ROCHESTER:

INNOVATIONS AT UMR have caught the attention of the National Center for Public Policy and Higher Education. For more information, see a recent article about UMR.

A NEW WEBSITE PROMOTING INTERNATIONAL RESEARCH COLLABORATION in Nietzsche studies was launched by UMR philosopher Rebecca Bamford. The site was developed in collaboration with Linda Dick, webmaster for UMR's Information Technology department, and with hosting provided by UMR. Support for the research initiative was made possible by Claudia Neuhauser, vice chancellor and director of the Center for Learning Innovation, who made the decision to designate UMRIT as an academic unit at UMR. The site is available at Nietzsche studies.

TWIN CITIES:

Administrative information

BIOMEDICAL DISCOVERY DISTRICT ROAD CONSTRUCTION will shut down portions of 6th St. S.E. beginning May 17 because of utility work to support the new Cancer and Cardiovascular Research Building. This will impact those who visit and work in the Lions Research Building/McGuire Translational Research Facility, the Center for Magnetic Resonance Research, and Wallin Medical Biosciences Building. The work is divided into three phases and is expected to last until Aug. 24. For details, maps, and timeline, see road construction.

Lectures, exhibits, and other events

THE SEVENTH INTERNATIONAL CONFERENCE ON LANGUAGE TEACHER EDUCATION, Expanding Our Horizons, will address the education of teachers of all languages, at all instructional and institutional levels, and in all the many national and international contexts in which this takes place. These contexts include English as a second or foreign language instruction, foreign/modern/world language teaching, bilingual education, immersion education, indigenous and minority language education, and the teaching of less commonly taught languages. May 19–21, Radisson University Hotel. For more information, see language conference or register online.

THE FINAL MOMENTUM 2011 PRESENTATION "Sustainable Seas: The Vision, the Reality" featuring National Geographic explorer-in-residence, oceanographer, author, and deep-sea diver Sylvia Earle, will take place May 12, 7:30 p.m., Ted Mann Concert Hall. The event includes a performance by musician Mason Jennings and will be hosted by Robyne Robinson. For tickets and more information, see Momentum 2011.

THE 20TH ANNUAL RUTH STRICKER MIND-BODY LECTURE, "The Neuroscience of Play," with Stuart Brown, will take place May 16, noon–1:30 p.m., Mayo Memorial Auditorium. Brown will take a close look at the evolution, neurobiology, and characteristics of play behaviors and the growing data on the relationship of play to performance, emotional regulation, and overall well-being. For more information, see mind-body lecture.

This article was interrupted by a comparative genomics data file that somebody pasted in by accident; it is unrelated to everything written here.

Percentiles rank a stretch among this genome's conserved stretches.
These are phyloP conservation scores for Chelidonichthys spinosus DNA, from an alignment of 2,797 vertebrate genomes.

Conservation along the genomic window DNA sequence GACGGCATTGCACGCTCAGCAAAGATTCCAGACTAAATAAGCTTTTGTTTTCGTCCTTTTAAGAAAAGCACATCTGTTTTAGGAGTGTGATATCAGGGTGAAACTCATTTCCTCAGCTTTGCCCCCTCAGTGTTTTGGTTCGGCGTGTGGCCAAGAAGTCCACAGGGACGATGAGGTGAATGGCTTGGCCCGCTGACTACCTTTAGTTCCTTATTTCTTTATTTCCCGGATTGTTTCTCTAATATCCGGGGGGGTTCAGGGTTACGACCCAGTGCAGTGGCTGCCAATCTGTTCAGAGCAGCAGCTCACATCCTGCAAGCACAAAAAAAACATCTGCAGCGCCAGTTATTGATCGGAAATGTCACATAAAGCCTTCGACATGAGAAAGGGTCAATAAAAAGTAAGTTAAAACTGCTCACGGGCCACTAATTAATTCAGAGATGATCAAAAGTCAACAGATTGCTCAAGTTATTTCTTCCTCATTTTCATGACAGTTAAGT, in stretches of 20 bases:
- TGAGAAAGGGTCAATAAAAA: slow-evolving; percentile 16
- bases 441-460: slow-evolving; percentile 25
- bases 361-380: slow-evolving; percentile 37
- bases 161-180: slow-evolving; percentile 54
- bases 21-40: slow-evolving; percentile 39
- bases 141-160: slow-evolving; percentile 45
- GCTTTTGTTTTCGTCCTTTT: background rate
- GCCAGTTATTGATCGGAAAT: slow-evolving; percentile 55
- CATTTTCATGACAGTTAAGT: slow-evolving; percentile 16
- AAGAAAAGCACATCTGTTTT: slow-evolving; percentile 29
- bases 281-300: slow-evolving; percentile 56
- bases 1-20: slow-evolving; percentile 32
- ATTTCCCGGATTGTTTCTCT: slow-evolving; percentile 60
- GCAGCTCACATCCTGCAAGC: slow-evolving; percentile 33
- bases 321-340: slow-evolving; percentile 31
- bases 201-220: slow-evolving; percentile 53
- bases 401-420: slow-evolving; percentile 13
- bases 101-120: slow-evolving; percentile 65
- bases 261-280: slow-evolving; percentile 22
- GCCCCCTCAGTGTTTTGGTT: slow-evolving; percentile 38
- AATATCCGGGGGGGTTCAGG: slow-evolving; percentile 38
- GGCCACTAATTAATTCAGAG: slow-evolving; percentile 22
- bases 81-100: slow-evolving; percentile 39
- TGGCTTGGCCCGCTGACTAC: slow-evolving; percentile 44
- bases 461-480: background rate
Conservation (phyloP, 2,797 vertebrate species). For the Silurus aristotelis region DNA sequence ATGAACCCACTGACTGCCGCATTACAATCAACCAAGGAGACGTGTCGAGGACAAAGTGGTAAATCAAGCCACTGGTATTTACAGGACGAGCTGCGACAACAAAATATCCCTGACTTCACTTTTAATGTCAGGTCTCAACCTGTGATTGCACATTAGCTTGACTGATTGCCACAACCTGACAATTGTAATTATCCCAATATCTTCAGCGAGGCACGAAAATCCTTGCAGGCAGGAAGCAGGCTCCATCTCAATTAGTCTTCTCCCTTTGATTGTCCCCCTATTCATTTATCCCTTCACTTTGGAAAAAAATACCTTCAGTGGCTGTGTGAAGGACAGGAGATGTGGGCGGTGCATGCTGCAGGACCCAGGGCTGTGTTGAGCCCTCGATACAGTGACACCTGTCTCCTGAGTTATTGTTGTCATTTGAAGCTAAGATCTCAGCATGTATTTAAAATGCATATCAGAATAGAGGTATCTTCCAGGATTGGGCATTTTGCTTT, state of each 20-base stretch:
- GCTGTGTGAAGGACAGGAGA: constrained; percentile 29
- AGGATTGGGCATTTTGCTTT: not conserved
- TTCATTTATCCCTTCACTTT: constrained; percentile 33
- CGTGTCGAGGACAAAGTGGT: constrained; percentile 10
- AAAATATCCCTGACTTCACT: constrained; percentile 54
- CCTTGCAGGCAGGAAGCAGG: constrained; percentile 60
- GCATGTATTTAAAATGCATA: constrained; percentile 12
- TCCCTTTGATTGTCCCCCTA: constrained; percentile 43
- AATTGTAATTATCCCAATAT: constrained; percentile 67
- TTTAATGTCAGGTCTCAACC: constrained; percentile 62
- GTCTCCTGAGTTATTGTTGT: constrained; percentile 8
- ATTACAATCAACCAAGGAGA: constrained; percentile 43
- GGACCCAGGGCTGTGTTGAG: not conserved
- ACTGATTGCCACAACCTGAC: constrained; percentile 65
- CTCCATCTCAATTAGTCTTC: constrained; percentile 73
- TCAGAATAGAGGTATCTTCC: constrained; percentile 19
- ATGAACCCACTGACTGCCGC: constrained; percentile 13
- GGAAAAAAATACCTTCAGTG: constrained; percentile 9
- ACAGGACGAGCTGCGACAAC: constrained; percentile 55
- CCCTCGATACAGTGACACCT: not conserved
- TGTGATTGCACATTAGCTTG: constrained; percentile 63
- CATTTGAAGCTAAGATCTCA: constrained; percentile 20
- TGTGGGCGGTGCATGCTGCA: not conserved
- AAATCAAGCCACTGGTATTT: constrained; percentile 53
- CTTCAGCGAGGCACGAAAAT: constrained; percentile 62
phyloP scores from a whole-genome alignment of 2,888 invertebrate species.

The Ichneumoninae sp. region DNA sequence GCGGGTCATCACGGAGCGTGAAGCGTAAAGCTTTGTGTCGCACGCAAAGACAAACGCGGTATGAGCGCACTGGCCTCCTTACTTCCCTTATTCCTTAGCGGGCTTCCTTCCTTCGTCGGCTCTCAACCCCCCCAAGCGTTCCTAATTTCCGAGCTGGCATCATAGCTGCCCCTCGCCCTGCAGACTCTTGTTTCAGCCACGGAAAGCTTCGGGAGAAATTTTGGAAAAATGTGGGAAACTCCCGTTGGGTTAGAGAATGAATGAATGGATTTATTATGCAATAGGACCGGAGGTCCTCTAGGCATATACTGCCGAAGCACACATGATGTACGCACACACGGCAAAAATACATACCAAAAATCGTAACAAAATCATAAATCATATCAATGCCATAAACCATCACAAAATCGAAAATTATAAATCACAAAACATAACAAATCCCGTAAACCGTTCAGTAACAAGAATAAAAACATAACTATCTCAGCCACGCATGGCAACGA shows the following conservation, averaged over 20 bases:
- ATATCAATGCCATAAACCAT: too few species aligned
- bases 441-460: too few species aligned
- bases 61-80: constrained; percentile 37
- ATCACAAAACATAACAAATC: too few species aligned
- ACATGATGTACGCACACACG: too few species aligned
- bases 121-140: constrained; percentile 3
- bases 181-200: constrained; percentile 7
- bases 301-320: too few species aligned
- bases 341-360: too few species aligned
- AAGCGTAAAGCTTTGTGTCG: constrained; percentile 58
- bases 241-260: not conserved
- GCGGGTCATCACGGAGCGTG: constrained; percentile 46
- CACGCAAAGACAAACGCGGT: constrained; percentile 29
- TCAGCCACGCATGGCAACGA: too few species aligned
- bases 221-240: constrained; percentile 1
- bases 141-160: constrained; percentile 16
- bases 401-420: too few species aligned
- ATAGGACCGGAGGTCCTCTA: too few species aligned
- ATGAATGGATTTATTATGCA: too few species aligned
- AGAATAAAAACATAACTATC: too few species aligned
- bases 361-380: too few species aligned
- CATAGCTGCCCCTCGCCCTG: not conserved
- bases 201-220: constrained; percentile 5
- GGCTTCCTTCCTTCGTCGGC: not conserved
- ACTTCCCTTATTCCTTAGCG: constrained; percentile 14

"SHATTERED HEARTS: THE COMMERCIAL EXPLOITATION OF AMERICAN INDIAN GIRLS AND WOMEN" will feature Suzanne Koepplinger, executive director, Minnesota Indian Women's Resource Center. Koepplinger is of European and Canadian Mohawk ancestry and holds a master's degree in the Art of Leadership from Augsburg College. She serves on the steering committee of the Sheila Wellstone Institute and the FBI Civil Rights Advisory Group. May 27, 11:45 a.m.–1:15 p.m., Hubert H. Humphrey Center Atrium. For more information, see the School of Public Health.

SUMMER AT THE SCHOOL OF MUSIC: Rekindle a passion for music with the U's School of Music this summer by joining Summer Orchestra, Summer Chorus, Music Theatre at Minnesota, Bravo!, The Art of Wind Band Teaching Symposium, and the All State Choir Summer Workshop. For more information, see the School of Music.

MORE EVENTS include Common Myths in Sex Therapy (May 11); Grading Retreat (May 12); Bog Bash (May 15); Evening with Richard Louv (May 16); World Languages Day 2011 (May 17). SEE THESE AND MORE TWIN CITIES CAMPUS EVENTS. 

UNIVERSITY ATHLETICS: Golden Gophers | UMD Bulldogs | UMM Cougars | UMC Golden Eagles

 


Brief is the official University of Minnesota staff and faculty weekly news digest, featuring human resource, employee benefit, administrative, legislative, budgetary, event, and other pertinent information.

Published by Internal Communications in the Office of University Relations at the University of Minnesota. Please send comments, questions, or submissions to the editor at brief@umn.edu. The deadline for submissions is noon on the Friday before publication. All Twin Cities event submissions are handled through the events calendar at http://events.tc.umn.edu.